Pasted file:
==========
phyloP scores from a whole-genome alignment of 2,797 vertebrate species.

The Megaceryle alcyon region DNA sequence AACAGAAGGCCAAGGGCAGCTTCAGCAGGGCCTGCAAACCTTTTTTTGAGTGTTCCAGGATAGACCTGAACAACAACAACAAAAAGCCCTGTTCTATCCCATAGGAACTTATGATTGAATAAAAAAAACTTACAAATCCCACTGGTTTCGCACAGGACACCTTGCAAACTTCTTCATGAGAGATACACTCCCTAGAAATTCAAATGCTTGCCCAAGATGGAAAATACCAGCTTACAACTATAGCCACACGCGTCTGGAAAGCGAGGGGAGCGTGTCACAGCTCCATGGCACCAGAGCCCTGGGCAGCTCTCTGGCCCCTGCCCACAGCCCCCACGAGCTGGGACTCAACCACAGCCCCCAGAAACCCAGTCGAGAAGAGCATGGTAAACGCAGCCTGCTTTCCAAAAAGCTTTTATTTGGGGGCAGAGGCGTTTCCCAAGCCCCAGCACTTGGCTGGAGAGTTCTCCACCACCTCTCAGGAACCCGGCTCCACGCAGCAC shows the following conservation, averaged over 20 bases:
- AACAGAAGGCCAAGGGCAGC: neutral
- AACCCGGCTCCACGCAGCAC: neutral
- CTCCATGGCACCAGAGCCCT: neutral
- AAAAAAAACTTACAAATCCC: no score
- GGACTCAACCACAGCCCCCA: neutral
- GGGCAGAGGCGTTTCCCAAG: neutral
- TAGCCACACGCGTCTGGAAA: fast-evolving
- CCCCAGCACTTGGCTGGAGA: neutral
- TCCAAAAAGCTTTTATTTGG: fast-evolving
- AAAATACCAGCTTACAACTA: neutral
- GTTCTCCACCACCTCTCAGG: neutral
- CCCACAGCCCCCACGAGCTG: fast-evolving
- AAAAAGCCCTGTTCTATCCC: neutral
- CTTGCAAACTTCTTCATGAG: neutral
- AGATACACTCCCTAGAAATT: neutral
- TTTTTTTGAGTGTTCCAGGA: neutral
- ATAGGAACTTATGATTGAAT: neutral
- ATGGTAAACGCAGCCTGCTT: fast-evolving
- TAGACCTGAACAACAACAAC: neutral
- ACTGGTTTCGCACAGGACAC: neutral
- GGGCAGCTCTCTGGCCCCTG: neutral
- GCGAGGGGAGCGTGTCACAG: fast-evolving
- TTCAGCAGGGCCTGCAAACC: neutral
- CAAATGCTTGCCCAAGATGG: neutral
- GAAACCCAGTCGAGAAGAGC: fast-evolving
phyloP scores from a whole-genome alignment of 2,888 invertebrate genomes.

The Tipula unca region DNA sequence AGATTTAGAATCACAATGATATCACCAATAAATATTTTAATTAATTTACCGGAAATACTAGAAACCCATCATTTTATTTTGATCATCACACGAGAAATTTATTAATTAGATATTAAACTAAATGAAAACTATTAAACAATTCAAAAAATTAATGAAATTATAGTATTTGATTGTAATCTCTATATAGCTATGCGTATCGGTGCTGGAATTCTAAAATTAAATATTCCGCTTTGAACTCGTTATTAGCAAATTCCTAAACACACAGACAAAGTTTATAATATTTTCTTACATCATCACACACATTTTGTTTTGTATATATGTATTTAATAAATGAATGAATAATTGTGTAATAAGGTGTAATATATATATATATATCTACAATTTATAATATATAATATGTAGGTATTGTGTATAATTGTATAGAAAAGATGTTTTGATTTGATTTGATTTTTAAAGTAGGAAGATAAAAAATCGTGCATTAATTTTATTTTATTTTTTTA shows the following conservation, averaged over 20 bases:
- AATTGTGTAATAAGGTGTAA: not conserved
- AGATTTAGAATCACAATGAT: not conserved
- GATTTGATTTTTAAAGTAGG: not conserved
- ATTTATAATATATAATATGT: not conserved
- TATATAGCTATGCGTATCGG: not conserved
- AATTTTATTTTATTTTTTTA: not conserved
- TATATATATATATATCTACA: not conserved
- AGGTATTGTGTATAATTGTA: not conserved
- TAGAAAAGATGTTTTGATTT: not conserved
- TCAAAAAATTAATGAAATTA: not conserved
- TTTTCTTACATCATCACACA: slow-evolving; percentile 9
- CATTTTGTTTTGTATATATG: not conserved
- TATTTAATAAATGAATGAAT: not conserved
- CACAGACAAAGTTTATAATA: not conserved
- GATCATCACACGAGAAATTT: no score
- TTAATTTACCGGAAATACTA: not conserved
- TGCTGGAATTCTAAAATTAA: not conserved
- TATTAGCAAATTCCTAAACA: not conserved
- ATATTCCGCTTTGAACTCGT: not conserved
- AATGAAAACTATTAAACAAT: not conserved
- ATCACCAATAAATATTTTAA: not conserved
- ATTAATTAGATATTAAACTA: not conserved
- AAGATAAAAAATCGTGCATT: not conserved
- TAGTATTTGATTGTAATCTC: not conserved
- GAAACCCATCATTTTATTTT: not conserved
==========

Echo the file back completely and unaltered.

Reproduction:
phyloP scores from a whole-genome alignment of 2,797 vertebrate species.

The Megaceryle alcyon region DNA sequence AACAGAAGGCCAAGGGCAGCTTCAGCAGGGCCTGCAAACCTTTTTTTGAGTGTTCCAGGATAGACCTGAACAACAACAACAAAAAGCCCTGTTCTATCCCATAGGAACTTATGATTGAATAAAAAAAACTTACAAATCCCACTGGTTTCGCACAGGACACCTTGCAAACTTCTTCATGAGAGATACACTCCCTAGAAATTCAAATGCTTGCCCAAGATGGAAAATACCAGCTTACAACTATAGCCACACGCGTCTGGAAAGCGAGGGGAGCGTGTCACAGCTCCATGGCACCAGAGCCCTGGGCAGCTCTCTGGCCCCTGCCCACAGCCCCCACGAGCTGGGACTCAACCACAGCCCCCAGAAACCCAGTCGAGAAGAGCATGGTAAACGCAGCCTGCTTTCCAAAAAGCTTTTATTTGGGGGCAGAGGCGTTTCCCAAGCCCCAGCACTTGGCTGGAGAGTTCTCCACCACCTCTCAGGAACCCGGCTCCACGCAGCAC shows the following conservation, averaged over 20 bases:
- AACAGAAGGCCAAGGGCAGC: neutral
- AACCCGGCTCCACGCAGCAC: neutral
- CTCCATGGCACCAGAGCCCT: neutral
- AAAAAAAACTTACAAATCCC: no score
- GGACTCAACCACAGCCCCCA: neutral
- GGGCAGAGGCGTTTCCCAAG: neutral
- TAGCCACACGCGTCTGGAAA: fast-evolving
- CCCCAGCACTTGGCTGGAGA: neutral
- TCCAAAAAGCTTTTATTTGG: fast-evolving
- AAAATACCAGCTTACAACTA: neutral
- GTTCTCCACCACCTCTCAGG: neutral
- CCCACAGCCCCCACGAGCTG: fast-evolving
- AAAAAGCCCTGTTCTATCCC: neutral
- CTTGCAAACTTCTTCATGAG: neutral
- AGATACACTCCCTAGAAATT: neutral
- TTTTTTTGAGTGTTCCAGGA: neutral
- ATAGGAACTTATGATTGAAT: neutral
- ATGGTAAACGCAGCCTGCTT: fast-evolving
- TAGACCTGAACAACAACAAC: neutral
- ACTGGTTTCGCACAGGACAC: neutral
- GGGCAGCTCTCTGGCCCCTG: neutral
- GCGAGGGGAGCGTGTCACAG: fast-evolving
- TTCAGCAGGGCCTGCAAACC: neutral
- CAAATGCTTGCCCAAGATGG: neutral
- GAAACCCAGTCGAGAAGAGC: fast-evolving
phyloP scores from a whole-genome alignment of 2,888 invertebrate genomes.

The Tipula unca region DNA sequence AGATTTAGAATCACAATGATATCACCAATAAATATTTTAATTAATTTACCGGAAATACTAGAAACCCATCATTTTATTTTGATCATCACACGAGAAATTTATTAATTAGATATTAAACTAAATGAAAACTATTAAACAATTCAAAAAATTAATGAAATTATAGTATTTGATTGTAATCTCTATATAGCTATGCGTATCGGTGCTGGAATTCTAAAATTAAATATTCCGCTTTGAACTCGTTATTAGCAAATTCCTAAACACACAGACAAAGTTTATAATATTTTCTTACATCATCACACACATTTTGTTTTGTATATATGTATTTAATAAATGAATGAATAATTGTGTAATAAGGTGTAATATATATATATATATCTACAATTTATAATATATAATATGTAGGTATTGTGTATAATTGTATAGAAAAGATGTTTTGATTTGATTTGATTTTTAAAGTAGGAAGATAAAAAATCGTGCATTAATTTTATTTTATTTTTTTA shows the following conservation, averaged over 20 bases:
- AATTGTGTAATAAGGTGTAA: not conserved
- AGATTTAGAATCACAATGAT: not conserved
- GATTTGATTTTTAAAGTAGG: not conserved
- ATTTATAATATATAATATGT: not conserved
- TATATAGCTATGCGTATCGG: not conserved
- AATTTTATTTTATTTTTTTA: not conserved
- TATATATATATATATCTACA: not conserved
- AGGTATTGTGTATAATTGTA: not conserved
- TAGAAAAGATGTTTTGATTT: not conserved
- TCAAAAAATTAATGAAATTA: not conserved
- TTTTCTTACATCATCACACA: slow-evolving; percentile 9
- CATTTTGTTTTGTATATATG: not conserved
- TATTTAATAAATGAATGAAT: not conserved
- CACAGACAAAGTTTATAATA: not conserved
- GATCATCACACGAGAAATTT: no score
- TTAATTTACCGGAAATACTA: not conserved
- TGCTGGAATTCTAAAATTAA: not conserved
- TATTAGCAAATTCCTAAACA: not conserved
- ATATTCCGCTTTGAACTCGT: not conserved
- AATGAAAACTATTAAACAAT: not conserved
- ATCACCAATAAATATTTTAA: not conserved
- ATTAATTAGATATTAAACTA: not conserved
- AAGATAAAAAATCGTGCATT: not conserved
- TAGTATTTGATTGTAATCTC: not conserved
- GAAACCCATCATTTTATTTT: not conserved